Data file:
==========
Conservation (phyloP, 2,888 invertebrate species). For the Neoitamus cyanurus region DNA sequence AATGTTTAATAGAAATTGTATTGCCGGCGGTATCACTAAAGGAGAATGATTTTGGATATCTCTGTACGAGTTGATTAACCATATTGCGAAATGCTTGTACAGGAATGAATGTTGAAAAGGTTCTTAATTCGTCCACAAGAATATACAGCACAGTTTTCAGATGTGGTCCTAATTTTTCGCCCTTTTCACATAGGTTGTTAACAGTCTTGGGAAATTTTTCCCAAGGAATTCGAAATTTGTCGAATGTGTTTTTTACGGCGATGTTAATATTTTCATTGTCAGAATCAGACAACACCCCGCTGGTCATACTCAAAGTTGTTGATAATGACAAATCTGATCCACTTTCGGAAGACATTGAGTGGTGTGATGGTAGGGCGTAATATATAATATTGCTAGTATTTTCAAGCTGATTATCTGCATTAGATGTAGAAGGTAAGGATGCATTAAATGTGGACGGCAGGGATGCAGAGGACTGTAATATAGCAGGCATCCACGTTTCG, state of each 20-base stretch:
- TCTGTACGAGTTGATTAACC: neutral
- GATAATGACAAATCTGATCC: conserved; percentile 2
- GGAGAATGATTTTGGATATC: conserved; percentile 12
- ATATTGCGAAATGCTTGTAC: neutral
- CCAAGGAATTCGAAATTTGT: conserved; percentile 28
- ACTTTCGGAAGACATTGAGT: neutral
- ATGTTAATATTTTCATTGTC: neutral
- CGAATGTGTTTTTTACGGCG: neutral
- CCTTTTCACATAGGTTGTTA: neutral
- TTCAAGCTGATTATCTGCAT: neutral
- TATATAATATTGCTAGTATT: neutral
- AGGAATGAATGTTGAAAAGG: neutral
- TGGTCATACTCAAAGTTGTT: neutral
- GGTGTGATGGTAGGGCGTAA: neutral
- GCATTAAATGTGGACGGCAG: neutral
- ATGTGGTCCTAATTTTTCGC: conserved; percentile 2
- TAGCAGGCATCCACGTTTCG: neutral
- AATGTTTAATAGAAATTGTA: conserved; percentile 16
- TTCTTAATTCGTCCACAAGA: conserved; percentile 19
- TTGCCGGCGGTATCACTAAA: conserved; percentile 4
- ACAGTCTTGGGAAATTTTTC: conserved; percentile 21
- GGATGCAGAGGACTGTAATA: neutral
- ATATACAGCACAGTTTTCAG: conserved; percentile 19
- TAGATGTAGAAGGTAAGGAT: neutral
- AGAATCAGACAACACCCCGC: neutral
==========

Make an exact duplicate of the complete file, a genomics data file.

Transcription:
Conservation (phyloP, 2,888 invertebrate species). For the Neoitamus cyanurus region DNA sequence AATGTTTAATAGAAATTGTATTGCCGGCGGTATCACTAAAGGAGAATGATTTTGGATATCTCTGTACGAGTTGATTAACCATATTGCGAAATGCTTGTACAGGAATGAATGTTGAAAAGGTTCTTAATTCGTCCACAAGAATATACAGCACAGTTTTCAGATGTGGTCCTAATTTTTCGCCCTTTTCACATAGGTTGTTAACAGTCTTGGGAAATTTTTCCCAAGGAATTCGAAATTTGTCGAATGTGTTTTTTACGGCGATGTTAATATTTTCATTGTCAGAATCAGACAACACCCCGCTGGTCATACTCAAAGTTGTTGATAATGACAAATCTGATCCACTTTCGGAAGACATTGAGTGGTGTGATGGTAGGGCGTAATATATAATATTGCTAGTATTTTCAAGCTGATTATCTGCATTAGATGTAGAAGGTAAGGATGCATTAAATGTGGACGGCAGGGATGCAGAGGACTGTAATATAGCAGGCATCCACGTTTCG, state of each 20-base stretch:
- TCTGTACGAGTTGATTAACC: neutral
- GATAATGACAAATCTGATCC: conserved; percentile 2
- GGAGAATGATTTTGGATATC: conserved; percentile 12
- ATATTGCGAAATGCTTGTAC: neutral
- CCAAGGAATTCGAAATTTGT: conserved; percentile 28
- ACTTTCGGAAGACATTGAGT: neutral
- ATGTTAATATTTTCATTGTC: neutral
- CGAATGTGTTTTTTACGGCG: neutral
- CCTTTTCACATAGGTTGTTA: neutral
- TTCAAGCTGATTATCTGCAT: neutral
- TATATAATATTGCTAGTATT: neutral
- AGGAATGAATGTTGAAAAGG: neutral
- TGGTCATACTCAAAGTTGTT: neutral
- GGTGTGATGGTAGGGCGTAA: neutral
- GCATTAAATGTGGACGGCAG: neutral
- ATGTGGTCCTAATTTTTCGC: conserved; percentile 2
- TAGCAGGCATCCACGTTTCG: neutral
- AATGTTTAATAGAAATTGTA: conserved; percentile 16
- TTCTTAATTCGTCCACAAGA: conserved; percentile 19
- TTGCCGGCGGTATCACTAAA: conserved; percentile 4
- ACAGTCTTGGGAAATTTTTC: conserved; percentile 21
- GGATGCAGAGGACTGTAATA: neutral
- ATATACAGCACAGTTTTCAG: conserved; percentile 19
- TAGATGTAGAAGGTAAGGAT: neutral
- AGAATCAGACAACACCCCGC: neutral